“When I saw his dad on Saturday, his dad looked terrific,” Hunter said. “Walking, smiling, he looks healthy now. It’s just amazing what happened with the two of them being back home together. For dad to be able to see Ryan play and practice, and more importantly for a father to see his kid happy, I think it’s been tremendous [for Ryan].”

“The weight of the world is off him now.”

“Basketball’s becoming a lot more fun,” Harrow said. “I just saw what I went through and how I was previously, and I just try to keep myself in good spirits and always try to laugh because I don’t want to go back to that place that I was at before I got here.”

“It’s just my mindset. I’m not really worried about the spotlight or the individual achievements. I’m happy that we’re winning, obviously, but just the way I think now is different. I don’t let too much get to me after all that I’ve been through.”

Jalen Coleman-Lands cleared to practice

INDIANAPOLIS, IN - MARCH 10: Jarrod Uthoff #20 of the Iowa Hawkeyes defends against Jalen Coleman-Lands #5 of the Illinois Fighting Illini in the second round of the Big Ten Basketball Tournament at Bankers Life Fieldhouse on March 10, 2016 in Indianapolis, Indiana. (Photo by Joe Robbins/Getty Images)
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When Illinois takes on Southeast Missouri State in the opener of the 2016-17 season, the Fighting Illini should have it’s starting backcourt out on the floor.

According to Jon Rothstein, Jalen Coleman-Lands has been cleared for all basketball activities. The sophomore two-guard has been recovering from a broken bone in his right hand.

The 6-foot-3 guard averaged 10.3 points per game, while shooting 42 percent from three, as a freshman. He, along with Malcolm Hill and Michael Thorne Jr., is one of three returning players who averaged double figures last season.

Coleman-Lands will team up with Tracy Abrams, a point guard who was granted a sixth year of eligibility after missing the past two seasons due to injuries.

This could prove to be a make-or-break year for John Groce, who enters his fifth season at the helm. He guided the Illini to an NCAA Tournament in his first season, but hasn’t been back since.

The key for the Illini is health. Abrams gives them experience and leadership, but it won’t be a surprise if there’s some rust in his game after spending the past two seasons on the sideline. Having a healthy Coleman-Lands will help stabilize the backcourt, while Hill, an all-conference caliber forward, and Thorne anchor the frontcourt.

NBC Sports projected Illinois to finish eighth in the Big Ten this season.

Curtis Jones jumps over Tom Crean

Tom Crean
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Indiana held its annual Hoosier Hysteria on Saturday night.

One of the highlights from the team’s dunk contest was when freshman guard Curtis Jones jumped over Indiana head coach Tom Crean.

This isn’t the first time we’ve seen a newcomer us his coach as a dunk contest prop. Last week, Rawle Alkins cleared Arizona head coach Sean Miller en route to a reverse jam.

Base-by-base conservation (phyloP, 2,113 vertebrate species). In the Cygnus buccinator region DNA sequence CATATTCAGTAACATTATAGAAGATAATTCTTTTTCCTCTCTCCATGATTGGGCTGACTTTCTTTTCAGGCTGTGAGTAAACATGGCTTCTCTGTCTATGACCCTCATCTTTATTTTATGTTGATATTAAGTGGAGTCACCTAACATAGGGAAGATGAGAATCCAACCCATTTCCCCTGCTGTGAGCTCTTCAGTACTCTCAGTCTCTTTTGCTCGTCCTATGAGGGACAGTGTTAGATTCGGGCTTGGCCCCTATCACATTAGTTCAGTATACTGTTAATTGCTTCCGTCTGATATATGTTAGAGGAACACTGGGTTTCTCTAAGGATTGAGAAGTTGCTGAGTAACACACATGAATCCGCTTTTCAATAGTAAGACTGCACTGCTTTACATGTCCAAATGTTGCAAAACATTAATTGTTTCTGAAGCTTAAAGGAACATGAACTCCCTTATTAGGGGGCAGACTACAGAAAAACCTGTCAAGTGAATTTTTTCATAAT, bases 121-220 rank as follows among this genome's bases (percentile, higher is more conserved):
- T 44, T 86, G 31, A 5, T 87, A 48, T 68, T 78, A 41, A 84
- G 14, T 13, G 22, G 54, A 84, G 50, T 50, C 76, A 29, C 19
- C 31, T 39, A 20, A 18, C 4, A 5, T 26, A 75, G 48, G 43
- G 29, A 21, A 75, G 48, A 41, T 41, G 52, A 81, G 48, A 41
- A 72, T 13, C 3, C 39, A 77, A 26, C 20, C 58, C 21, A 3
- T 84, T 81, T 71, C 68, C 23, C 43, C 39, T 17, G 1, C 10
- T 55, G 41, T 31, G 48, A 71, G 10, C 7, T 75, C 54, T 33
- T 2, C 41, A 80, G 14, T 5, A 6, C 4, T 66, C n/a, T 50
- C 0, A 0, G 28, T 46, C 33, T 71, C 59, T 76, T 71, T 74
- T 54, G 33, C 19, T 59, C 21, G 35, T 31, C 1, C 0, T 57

Like Alkins, Jones was a sought-after scorer. The 6-foot-4 two-guard was rated No. 69 overall in the Class of 2016 by Rivals. He picked Indiana over offers from Cal, Cincinnati, Georgetown and more than a dozen other high-major programs.

WATCH: Edmond Sumner take off from the foul line

CINCINNATI, OH - FEBRUARY 03:  Edmond Sumner #4 of the Xavier Musketeers dunks the ball during the game against the St. John's Red Storm at Cintas Center on February 3, 2016 in Cincinnati, Ohio.  (Photo by Andy Lyons/Getty Images)
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Edmond Sumner is a big reason why Xavier is likely going to be a preseason top-10 team.

On Saturday night, during Musketeer Madness, Sumner won the team’s dunk contest when he took off from the foul line.

Sumner defeated freshmen Tyrique Jones and Quentin Goodin. J.P. Macura, the reigning Big East Sixth Man of the Year, took home the honors last year.

The 6-foot-6 redshirt sophomore is coming off a debut season in which he averaged 11.0 points, 3.4 rebounds and 3.6 assists per game.

WATCH: Duke goes crazy for Chase Jeter’s bottle flip

PROVIDENCE, RI - MARCH 17:  Chase Jeter #2 of the Duke Blue Devils looks on in the second half against the North Carolina-Wilmington Seahawks during the first round of the 2016 NCAA Men's Basketball Tournament at Dunkin' Donuts Center on March 17, 2016 in Providence, Rhode Island.  (Photo by Maddie Meyer/Getty Images)

The bottle flip has become an international sensation in recent months.

It’s as simple as it sounds: flipping a water bottle in the air, attempting to have it land upright.

Duke sophomore forward Chase Jeter, in front of 9,300-plus fans, successfully pulled off the bottle flip on Saturday night at Duke’s Craziness.

Jeter, the 6-foot-10, played in a reserve role as a freshman, averaging 1.9 points and 1.9 rebounds per game last season. He will be part of a loaded frontline that includes heralded freshmen Harry Giles and Marques Bolden, as well as redshirt senior Amile Jefferson, who returns to the lineup following a foot injury.

Auburn to honor Charles Barkley with a statue

HOUSTON, TEXAS - APRIL 04:  Former NBA player and commentator Charles Barkley looks on prior to the 2016 NCAA Men's Final Four National Championship game between the Villanova Wildcats and the North Carolina Tar Heels at NRG Stadium on April 4, 2016 in Houston, Texas.  (Photo by Scott Halleran/Getty Images)
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The greatest player in Auburn program history will honored with a statue outside of the team’s home arena.

The university announced that Charles Barkley, the Naismith Memorial Basketball Hall of Famer, will be the fourth athlete to be given a statue, joining Heisman Trophy winners Bo Jackson, Pat Sullivan and Cam Newton.

“It just means a great deal to me,” Barkley said in a statement. “Being a kid from Alabama, going to Auburn. I think everybody knows what Auburn means to me. It’s going to be pretty cool.”

Barkley, currently working as an analyst for TNT, was the SEC Player of the Year in 1984, as well as a second team All-American. He averaged 14.1 points and 9.6 rebounds per game in 84 appearances for the Tigers.

His number 34 is retired at Auburn.